This time I decided I’d spend as much time examining WPF as possible. I didn’t spend all day on WPF, as not all the presentations appealed to me.
The first presentation of the day on Asynchronous programming for WPF proved to be very interesting. Microsoft is heavily stressing the use of threads other than the UI thread for functional processing. The Silverlight presentations the day before were also at pains to stress this.
I guess Microsoft is trying to push developers to make their fancy new UI architecture look as good as possible. The advantage of using separate worker threads is that your UI remains responsive to the user, while your application spins away in the background.
Unfortunately, there is one major problem associated with this pattern. Thread affinity for almost all Windows UI elements is still a requirement. What this means is, should you try to update a control with results from a non UI thread, your application will throw an exception. This is not a new phenomenon, but some cleaner solutions were outlined.
Typical approaches for resolving this issue were mentioned, including a reference to the new, rather clean, method of using a SynchronizationContext instead of using the typical Dispatcher based approach. I recommend anyone writing UI based applications, whether WPF or Silverlight, to consider using at the SynchronizationContext class it’s much less messy than using a Dispatcher.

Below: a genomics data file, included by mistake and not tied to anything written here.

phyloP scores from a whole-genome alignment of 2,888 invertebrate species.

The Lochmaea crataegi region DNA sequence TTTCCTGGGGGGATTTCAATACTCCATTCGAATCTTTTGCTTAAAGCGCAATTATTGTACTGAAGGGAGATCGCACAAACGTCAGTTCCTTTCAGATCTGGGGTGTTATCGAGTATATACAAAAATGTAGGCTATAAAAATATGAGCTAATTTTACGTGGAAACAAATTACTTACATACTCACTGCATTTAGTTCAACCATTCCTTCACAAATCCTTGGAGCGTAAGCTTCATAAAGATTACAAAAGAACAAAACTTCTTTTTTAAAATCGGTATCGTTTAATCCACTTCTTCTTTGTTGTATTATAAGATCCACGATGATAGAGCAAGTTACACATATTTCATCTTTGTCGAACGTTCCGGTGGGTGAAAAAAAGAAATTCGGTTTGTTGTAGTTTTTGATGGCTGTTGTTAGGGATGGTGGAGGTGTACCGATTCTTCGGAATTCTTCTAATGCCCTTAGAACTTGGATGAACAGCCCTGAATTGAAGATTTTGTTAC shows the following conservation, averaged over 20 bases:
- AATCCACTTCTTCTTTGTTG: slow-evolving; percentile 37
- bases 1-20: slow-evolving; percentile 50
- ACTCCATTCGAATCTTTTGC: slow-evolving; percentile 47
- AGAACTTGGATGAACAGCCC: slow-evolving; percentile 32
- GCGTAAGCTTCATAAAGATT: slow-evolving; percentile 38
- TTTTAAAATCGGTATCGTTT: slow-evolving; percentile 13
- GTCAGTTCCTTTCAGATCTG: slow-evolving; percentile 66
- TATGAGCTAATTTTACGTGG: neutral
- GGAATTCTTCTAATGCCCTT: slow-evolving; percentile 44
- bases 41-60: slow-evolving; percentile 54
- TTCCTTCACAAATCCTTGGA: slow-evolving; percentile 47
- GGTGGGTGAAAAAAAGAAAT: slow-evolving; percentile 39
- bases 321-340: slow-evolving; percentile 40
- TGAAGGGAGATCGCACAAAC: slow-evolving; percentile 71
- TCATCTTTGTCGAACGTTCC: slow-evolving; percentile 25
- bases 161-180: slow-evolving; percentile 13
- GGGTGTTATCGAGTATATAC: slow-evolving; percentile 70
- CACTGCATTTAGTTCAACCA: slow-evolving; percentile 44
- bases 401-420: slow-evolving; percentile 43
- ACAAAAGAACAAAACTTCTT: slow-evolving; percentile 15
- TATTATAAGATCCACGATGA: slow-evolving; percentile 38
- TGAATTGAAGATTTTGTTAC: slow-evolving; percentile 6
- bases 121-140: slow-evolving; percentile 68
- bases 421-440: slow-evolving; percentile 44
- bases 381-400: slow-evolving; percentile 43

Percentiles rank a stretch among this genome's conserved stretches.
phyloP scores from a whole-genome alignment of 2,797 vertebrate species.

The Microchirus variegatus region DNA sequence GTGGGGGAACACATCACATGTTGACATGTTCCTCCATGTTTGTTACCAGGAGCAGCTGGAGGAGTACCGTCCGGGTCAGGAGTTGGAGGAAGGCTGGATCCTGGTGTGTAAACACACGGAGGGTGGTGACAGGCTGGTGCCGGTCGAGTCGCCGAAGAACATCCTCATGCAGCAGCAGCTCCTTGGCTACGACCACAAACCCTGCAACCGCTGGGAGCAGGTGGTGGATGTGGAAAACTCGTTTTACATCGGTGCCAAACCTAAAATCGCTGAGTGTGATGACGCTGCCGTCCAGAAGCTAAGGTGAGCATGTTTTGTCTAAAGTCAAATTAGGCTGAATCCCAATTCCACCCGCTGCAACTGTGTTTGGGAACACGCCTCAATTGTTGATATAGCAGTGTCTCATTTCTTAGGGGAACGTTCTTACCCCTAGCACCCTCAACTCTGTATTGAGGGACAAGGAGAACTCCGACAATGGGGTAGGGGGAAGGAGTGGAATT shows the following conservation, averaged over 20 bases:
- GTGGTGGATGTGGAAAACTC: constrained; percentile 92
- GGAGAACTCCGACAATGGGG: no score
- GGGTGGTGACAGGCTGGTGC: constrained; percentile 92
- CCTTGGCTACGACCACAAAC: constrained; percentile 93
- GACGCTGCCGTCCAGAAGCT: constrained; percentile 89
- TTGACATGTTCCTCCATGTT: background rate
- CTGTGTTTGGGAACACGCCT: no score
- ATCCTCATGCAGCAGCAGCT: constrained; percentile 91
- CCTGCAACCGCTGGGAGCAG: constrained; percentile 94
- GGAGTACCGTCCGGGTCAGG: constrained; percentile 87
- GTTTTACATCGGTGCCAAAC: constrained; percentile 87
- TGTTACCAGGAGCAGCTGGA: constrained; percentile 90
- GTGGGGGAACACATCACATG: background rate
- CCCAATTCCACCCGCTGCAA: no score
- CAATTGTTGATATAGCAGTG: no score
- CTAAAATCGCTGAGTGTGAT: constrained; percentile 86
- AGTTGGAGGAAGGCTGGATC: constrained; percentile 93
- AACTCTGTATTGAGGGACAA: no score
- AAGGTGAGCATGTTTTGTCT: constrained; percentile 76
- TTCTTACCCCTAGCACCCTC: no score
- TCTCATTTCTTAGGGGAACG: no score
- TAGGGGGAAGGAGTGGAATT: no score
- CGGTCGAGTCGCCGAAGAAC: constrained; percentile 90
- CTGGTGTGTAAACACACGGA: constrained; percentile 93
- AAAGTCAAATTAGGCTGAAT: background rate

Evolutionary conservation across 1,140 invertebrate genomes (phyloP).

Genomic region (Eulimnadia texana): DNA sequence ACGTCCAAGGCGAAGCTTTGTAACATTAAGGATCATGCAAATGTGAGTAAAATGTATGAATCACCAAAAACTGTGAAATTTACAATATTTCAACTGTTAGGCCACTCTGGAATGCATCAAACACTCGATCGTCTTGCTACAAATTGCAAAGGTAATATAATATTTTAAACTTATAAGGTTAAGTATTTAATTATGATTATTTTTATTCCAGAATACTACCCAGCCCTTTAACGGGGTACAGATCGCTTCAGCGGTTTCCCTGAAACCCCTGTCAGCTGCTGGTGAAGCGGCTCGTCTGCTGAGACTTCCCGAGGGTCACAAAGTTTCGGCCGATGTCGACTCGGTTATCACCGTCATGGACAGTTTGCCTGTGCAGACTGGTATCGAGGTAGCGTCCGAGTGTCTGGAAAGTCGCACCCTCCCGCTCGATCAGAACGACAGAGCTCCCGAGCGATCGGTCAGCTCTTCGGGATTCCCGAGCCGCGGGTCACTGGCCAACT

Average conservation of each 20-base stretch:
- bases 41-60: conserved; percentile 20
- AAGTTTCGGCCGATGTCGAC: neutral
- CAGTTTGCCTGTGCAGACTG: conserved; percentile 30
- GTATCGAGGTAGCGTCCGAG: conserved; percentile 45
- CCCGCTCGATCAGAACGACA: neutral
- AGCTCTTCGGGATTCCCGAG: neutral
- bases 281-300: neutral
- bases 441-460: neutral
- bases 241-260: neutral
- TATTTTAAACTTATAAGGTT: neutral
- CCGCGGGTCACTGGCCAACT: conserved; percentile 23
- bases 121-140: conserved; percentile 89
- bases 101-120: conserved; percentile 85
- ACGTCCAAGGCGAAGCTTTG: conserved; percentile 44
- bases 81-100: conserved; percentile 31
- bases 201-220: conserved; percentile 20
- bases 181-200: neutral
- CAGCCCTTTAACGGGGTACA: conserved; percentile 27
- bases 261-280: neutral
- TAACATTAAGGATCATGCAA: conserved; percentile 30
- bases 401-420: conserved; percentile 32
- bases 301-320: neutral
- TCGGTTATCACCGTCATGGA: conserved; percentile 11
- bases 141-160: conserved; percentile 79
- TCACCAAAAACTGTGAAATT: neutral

Also discussed was the rather easy to use, if somewhat high level, Background Worker Thread control. Not new and a bit happy-clappy, but still undoubtedly useful.
The next presentation I attended was on Developing WPF custom controls. An interesting prospect when you realise XAML has managed to separate the styling and templates from the UI code, a long time coming. Microsoft refers to this as “Lookless” controls, a complete separation of Code from the View elements of the UI. Of course separating style from behaviour is hardly news.
The presenter of both presentations, Dave Wheeler, sort of a techie Jeremy Clarkson, went on to recommend developing new controls as “composed” controls, and not designed from scratch. Some mention was also made of a modified MVC pattern, using a ModelView hybrid class for abstraction. This is probably very useful when integrating applications.
The next presentation was changed from Smart Client Content (as apparently there isn’t one anymore) to WPF Interoperability. These were real world experiences of development migrating from Windows Forms based applications to WPF applications. Some changes relating the use of Windows Handles in WPF was discussed as well as unmanaged code considerations. With WPF only using a single master Windows Handle the issues relating to Modal windows were raised. A rather neat (if a little impractical) integration of WPF with the Glass API was demo’d. Pretty. Apparently WPF doesn’t support the Glass API out of the box.
The last presentation of the afternoon was different, concentrating on using OLAP via the MS Analysis Services. To be fair, most of this presentation went right over my head. You could write what I know about OLAP on a postage stamp. The presenter, Javier Loria, seemed very knowledgeable and really gave me the impression using a specialist in this sphere was the only sensible approach.